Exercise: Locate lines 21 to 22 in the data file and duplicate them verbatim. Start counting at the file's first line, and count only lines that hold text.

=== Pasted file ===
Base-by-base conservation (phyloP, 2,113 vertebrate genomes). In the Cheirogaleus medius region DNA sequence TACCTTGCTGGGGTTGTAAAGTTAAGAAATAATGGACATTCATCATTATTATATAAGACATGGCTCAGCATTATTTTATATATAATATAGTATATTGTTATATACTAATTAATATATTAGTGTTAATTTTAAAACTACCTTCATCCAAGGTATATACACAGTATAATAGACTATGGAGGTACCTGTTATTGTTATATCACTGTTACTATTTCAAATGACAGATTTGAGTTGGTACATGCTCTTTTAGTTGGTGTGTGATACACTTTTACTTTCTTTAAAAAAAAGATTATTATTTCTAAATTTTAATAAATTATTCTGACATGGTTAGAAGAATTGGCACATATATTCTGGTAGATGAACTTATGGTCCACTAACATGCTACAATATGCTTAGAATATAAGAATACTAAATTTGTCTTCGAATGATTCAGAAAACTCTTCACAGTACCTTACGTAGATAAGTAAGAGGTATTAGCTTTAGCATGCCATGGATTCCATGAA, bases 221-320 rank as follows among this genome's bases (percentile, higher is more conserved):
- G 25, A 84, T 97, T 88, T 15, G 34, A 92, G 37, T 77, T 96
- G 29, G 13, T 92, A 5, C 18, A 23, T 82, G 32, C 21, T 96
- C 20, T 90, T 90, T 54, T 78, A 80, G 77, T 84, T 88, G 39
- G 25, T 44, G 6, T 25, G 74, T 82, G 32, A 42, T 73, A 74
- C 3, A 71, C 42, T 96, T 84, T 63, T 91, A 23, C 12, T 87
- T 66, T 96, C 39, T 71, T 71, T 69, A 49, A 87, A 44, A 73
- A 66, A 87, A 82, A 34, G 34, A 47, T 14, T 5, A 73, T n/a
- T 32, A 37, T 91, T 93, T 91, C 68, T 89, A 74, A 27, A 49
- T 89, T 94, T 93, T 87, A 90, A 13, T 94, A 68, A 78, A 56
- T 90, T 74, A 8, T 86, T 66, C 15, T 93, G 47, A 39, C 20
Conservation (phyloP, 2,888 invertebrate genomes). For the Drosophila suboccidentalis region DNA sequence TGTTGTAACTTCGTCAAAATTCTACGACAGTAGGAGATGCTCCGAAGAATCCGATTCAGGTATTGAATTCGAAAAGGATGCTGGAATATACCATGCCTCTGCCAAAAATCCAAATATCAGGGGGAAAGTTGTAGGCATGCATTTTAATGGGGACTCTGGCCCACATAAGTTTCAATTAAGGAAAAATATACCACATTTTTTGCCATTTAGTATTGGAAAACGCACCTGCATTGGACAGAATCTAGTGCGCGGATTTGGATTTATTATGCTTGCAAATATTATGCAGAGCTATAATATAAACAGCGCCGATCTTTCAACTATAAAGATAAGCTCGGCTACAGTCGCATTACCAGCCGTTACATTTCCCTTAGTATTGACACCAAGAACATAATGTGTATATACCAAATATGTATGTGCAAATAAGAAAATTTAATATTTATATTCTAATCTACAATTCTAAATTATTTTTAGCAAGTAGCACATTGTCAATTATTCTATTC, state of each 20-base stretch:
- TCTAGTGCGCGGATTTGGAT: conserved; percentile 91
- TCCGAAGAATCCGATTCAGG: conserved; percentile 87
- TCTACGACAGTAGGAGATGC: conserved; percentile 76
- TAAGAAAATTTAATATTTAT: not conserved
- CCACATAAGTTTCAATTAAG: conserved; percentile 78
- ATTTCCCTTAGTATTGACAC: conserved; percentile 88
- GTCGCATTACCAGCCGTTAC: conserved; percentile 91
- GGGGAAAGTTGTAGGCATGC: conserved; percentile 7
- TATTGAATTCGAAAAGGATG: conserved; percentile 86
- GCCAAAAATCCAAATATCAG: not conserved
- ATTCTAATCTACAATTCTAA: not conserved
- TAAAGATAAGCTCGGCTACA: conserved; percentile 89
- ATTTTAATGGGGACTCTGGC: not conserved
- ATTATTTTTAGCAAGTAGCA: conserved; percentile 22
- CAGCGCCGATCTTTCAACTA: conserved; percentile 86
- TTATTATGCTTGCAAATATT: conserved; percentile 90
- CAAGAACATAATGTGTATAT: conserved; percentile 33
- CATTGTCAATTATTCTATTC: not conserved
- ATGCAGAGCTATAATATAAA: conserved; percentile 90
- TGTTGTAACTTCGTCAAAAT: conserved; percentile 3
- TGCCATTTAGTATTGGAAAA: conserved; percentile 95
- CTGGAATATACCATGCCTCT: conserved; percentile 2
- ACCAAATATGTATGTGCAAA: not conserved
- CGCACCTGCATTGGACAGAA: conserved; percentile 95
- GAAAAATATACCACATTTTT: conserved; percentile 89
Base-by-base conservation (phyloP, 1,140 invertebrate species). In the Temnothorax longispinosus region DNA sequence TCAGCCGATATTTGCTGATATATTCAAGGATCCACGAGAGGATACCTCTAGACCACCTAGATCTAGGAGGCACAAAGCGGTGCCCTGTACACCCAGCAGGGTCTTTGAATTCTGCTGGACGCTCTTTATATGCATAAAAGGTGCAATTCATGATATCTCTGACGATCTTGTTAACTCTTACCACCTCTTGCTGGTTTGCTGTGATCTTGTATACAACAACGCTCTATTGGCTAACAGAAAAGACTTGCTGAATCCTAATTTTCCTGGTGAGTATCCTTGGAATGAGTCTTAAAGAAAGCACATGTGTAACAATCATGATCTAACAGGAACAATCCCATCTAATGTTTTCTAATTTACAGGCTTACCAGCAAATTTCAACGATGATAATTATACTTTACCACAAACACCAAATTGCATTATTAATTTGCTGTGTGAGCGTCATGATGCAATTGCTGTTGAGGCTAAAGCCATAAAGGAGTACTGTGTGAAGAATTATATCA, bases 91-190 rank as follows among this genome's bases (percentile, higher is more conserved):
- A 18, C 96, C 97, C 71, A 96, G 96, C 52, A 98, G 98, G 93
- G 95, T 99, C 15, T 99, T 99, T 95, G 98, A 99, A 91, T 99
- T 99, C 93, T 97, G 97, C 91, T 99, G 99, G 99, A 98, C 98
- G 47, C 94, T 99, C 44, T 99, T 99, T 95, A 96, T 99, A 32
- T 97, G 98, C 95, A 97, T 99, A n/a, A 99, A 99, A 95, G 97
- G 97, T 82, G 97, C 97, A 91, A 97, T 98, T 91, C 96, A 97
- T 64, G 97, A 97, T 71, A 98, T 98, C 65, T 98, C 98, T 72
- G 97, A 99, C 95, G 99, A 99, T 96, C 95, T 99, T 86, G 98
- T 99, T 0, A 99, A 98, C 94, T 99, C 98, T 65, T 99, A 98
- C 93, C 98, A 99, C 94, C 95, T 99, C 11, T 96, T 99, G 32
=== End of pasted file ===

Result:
- TATTGAATTCGAAAAGGATG: conserved; percentile 86
- GCCAAAAATCCAAATATCAG: not conserved